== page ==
Featured Research

from universities, journals, and other organizations

Buying a used car? Be sure to flatter the seller

Date:
July 26, 2013
Source:
University of Chicago Press Journals
Summary:
Consumers set high prices when selling their possessions because they feel threatened, according to a new study.

Consumers set high prices when selling their possessions because they feel threatened, according to a new study in the Journal of Consumer Research.

Related Articles


"When consumers consider selling a product they own, they feel threatened by the impending loss. In order to counter this threat, they increase the product's value," write authors Promothesh Chatterjee (University of Kansas), Caglar Irmak (University of Georgia), and Randall L. Rose (University of South Carolina).

Due to a phenomenon called the "endowment effect," consumers seek much higher prices when selling a product they own than they would be willing to pay to purchase the same product.

In one study, consumers were assigned either a seller or buyer role and presented with a coffee mug. Sellers were told they could keep the mug or sell it, while buyers were asked to evaluate the mug. Then, both sellers and buyers were shown a series of words on a computer screen consisting of threat-related words (endanger), neutral words (wood), and non-words (tlun). Sellers responded to threat-related words much more quickly than buyers, and this difference in their response time led to significantly higher selling prices compared to buying prices.

Consumers should be aware that sellers can feel threatened when parting with even the most mundane possessions. Complimenting or flattering a seller can make them feel less threatened and lead them to lower their selling prices.

"Affirming a seller leads to elimination of the endowment effect. Buyers may want to affirm sellers to make them feel less threatened by the loss of a possession and therefore willing to set lower prices. Next time you are buying a second-hand car, for example, you may want to start the negotiation by telling the car owner what a wonderful family she has," the authors conclude.


Story Source:

The above story is based on materials provided by University of Chicago Press Journals. Note: Materials may be edited for content and length.


Journal Reference:

  1. Promothesh Chatterjee, Caglar Irmak, and Randall L. Rose. The Endowment Effect as Self-Enhancement in Response to Threat. Journal of Consumer Research, October 2013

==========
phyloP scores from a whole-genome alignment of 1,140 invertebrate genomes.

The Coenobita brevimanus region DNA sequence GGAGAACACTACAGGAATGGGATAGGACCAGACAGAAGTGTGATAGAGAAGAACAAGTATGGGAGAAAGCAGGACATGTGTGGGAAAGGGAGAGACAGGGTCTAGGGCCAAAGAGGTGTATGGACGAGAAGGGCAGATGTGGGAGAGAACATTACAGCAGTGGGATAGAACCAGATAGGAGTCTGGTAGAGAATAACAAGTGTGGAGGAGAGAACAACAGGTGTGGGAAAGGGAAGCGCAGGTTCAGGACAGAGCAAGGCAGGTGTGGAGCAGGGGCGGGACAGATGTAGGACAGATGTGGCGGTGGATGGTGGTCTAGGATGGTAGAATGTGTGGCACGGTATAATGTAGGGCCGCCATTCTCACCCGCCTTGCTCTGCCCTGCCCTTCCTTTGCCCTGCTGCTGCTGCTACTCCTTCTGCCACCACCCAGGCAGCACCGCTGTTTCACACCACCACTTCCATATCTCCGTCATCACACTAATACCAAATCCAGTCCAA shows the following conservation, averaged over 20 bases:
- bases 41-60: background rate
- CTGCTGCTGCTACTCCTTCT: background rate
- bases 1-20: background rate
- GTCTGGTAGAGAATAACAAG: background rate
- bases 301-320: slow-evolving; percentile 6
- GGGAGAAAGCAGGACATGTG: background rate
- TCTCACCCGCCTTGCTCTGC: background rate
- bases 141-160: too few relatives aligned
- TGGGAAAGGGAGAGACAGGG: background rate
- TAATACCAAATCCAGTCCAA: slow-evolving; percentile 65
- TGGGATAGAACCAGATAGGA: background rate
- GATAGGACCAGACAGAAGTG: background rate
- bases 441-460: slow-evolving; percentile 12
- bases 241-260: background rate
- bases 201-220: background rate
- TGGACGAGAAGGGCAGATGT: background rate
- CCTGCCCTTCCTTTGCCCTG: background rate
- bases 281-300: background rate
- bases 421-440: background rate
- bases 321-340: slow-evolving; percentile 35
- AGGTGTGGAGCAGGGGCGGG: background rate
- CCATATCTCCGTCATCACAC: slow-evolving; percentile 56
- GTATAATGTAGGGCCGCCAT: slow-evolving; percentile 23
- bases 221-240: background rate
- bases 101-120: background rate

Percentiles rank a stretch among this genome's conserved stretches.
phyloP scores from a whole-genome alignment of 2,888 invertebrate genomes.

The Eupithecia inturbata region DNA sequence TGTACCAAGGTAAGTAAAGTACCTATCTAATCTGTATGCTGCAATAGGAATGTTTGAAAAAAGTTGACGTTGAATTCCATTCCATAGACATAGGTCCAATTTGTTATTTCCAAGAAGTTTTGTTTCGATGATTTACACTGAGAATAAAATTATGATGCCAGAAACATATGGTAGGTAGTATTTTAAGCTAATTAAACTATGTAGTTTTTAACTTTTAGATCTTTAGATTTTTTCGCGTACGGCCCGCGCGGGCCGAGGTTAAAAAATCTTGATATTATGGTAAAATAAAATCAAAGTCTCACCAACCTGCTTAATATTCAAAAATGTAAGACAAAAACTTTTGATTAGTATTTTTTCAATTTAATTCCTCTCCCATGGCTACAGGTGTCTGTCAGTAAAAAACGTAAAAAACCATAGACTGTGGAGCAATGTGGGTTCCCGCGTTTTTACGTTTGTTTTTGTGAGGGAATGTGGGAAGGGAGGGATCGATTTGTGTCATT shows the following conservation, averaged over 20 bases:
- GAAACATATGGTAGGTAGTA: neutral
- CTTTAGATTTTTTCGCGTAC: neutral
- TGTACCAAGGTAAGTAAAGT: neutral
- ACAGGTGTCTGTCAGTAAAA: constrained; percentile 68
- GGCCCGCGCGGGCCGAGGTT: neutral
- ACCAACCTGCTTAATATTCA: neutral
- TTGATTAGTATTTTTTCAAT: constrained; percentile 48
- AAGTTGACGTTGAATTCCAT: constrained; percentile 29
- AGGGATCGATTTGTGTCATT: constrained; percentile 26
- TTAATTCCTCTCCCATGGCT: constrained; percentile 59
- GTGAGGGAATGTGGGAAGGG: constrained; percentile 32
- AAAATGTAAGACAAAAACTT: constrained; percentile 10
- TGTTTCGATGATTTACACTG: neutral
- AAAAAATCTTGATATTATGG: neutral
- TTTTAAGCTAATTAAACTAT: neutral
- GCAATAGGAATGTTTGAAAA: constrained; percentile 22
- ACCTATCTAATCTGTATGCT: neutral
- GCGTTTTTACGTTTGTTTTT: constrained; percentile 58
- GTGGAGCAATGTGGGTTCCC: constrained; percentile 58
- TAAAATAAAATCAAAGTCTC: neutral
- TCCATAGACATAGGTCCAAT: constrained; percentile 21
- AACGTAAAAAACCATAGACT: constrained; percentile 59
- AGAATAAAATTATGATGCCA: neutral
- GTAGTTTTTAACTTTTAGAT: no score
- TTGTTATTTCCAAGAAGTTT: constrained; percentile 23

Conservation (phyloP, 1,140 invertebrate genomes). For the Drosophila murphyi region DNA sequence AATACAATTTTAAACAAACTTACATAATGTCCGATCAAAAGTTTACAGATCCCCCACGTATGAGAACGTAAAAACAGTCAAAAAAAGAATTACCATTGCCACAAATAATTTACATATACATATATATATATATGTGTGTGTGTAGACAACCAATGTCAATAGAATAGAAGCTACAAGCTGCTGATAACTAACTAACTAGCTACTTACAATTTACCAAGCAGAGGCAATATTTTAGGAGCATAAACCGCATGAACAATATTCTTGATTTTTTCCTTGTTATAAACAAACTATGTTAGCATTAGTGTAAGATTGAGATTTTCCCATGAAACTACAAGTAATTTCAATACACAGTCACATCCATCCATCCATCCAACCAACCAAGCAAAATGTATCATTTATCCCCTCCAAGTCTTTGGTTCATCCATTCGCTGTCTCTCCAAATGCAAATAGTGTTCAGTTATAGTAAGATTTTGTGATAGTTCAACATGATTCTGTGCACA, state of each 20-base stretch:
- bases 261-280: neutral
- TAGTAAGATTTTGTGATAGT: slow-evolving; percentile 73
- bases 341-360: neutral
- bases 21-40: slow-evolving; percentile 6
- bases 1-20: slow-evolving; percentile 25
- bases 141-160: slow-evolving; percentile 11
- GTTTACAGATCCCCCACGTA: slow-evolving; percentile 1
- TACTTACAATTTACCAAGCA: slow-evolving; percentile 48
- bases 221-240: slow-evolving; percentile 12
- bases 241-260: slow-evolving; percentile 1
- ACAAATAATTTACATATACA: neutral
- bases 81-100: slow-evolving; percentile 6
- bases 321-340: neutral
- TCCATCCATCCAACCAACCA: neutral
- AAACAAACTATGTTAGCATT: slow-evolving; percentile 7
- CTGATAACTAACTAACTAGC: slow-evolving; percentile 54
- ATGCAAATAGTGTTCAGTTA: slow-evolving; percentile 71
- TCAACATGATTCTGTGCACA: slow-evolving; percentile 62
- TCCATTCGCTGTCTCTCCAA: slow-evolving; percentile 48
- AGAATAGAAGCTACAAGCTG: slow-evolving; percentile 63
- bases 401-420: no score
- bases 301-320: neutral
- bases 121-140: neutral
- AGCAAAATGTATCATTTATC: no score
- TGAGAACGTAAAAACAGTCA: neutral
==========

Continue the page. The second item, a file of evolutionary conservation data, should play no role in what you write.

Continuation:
Cite This Page:

University of Chicago Press Journals. "Buying a used car? Be sure to flatter the seller." ScienceDaily. ScienceDaily, 26 July 2013. <www.sciencedaily.com/releases/2013/07/130726131256.htm>.
University of Chicago Press Journals. (2013, July 26). Buying a used car? Be sure to flatter the seller. ScienceDaily. Retrieved October 25, 2014 from www.sciencedaily.com/releases/2013/07/130726131256.htm
University of Chicago Press Journals. "Buying a used car? Be sure to flatter the seller." ScienceDaily. www.sciencedaily.com/releases/2013/07/130726131256.htm (accessed October 25, 2014).

Share This



More Mind & Brain News

Saturday, October 25, 2014

Featured Research

from universities, journals, and other organizations


Featured Videos

from AP, Reuters, AFP, and other news services

Academic Scandal Shocks UNC

Academic Scandal Shocks UNC

AP (Oct. 23, 2014) A scandal involving bogus classes and inflated grades at the University of North Carolina was bigger than previously reported, a new investigation found. (Oct. 23) Video provided by AP
Powered by NewsLook.com
Working Mother Getaway: Beaches Turks & Caicos

Working Mother Getaway: Beaches Turks & Caicos

Working Mother (Oct. 22, 2014) Feast your eyes on this gorgeous family-friendly resort. Video provided by Working Mother
Powered by NewsLook.com
What Your Favorite Color Says About You

What Your Favorite Color Says About You

Buzz60 (Oct. 22, 2014) We all have one color we love to wear, and believe it or not, your color preference may reveal some of your character traits. In celebration of National Color Day, Krystin Goodwin (@kyrstingoodwin) highlights what your favorite colors may say about you. Video provided by Buzz60
Powered by NewsLook.com
First-Of-Its-Kind Treatment Gives Man Ability To Walk Again

First-Of-Its-Kind Treatment Gives Man Ability To Walk Again

Newsy (Oct. 21, 2014) A medical team has for the first time given a man the ability to walk again after transplanting cells from his brain onto his severed spinal cord. Video provided by Newsy
Powered by NewsLook.com

Search ScienceDaily

Number of stories in archives: 140,361

Find with keyword(s):
Enter a keyword or phrase to search ScienceDaily for related topics and research stories.

Save/Print:
Share:

Breaking News:

Strange & Offbeat Stories


Health & Medicine

Mind & Brain

Living & Well

In Other News

... from NewsDaily.com

Science News

Health News

Environment News

Technology News



Save/Print:
Share:

Free Subscriptions


Get the latest science news with ScienceDaily's free email newsletters, updated daily and weekly. Or view hourly updated newsfeeds in your RSS reader:

Get Social & Mobile


Keep up to date with the latest news from ScienceDaily via social networks and mobile apps:

Have Feedback?


Tell us what you think of ScienceDaily -- we welcome both positive and negative comments. Have any problems using the site? Questions?
Mobile: iPhone Android Web
Follow: Facebook Twitter Google+
Subscribe: RSS Feeds Email Newsletters
Latest Headlines Health & Medicine Mind & Brain Space & Time Matter & Energy Computers & Math Plants & Animals Earth & Climate Fossils & Ruins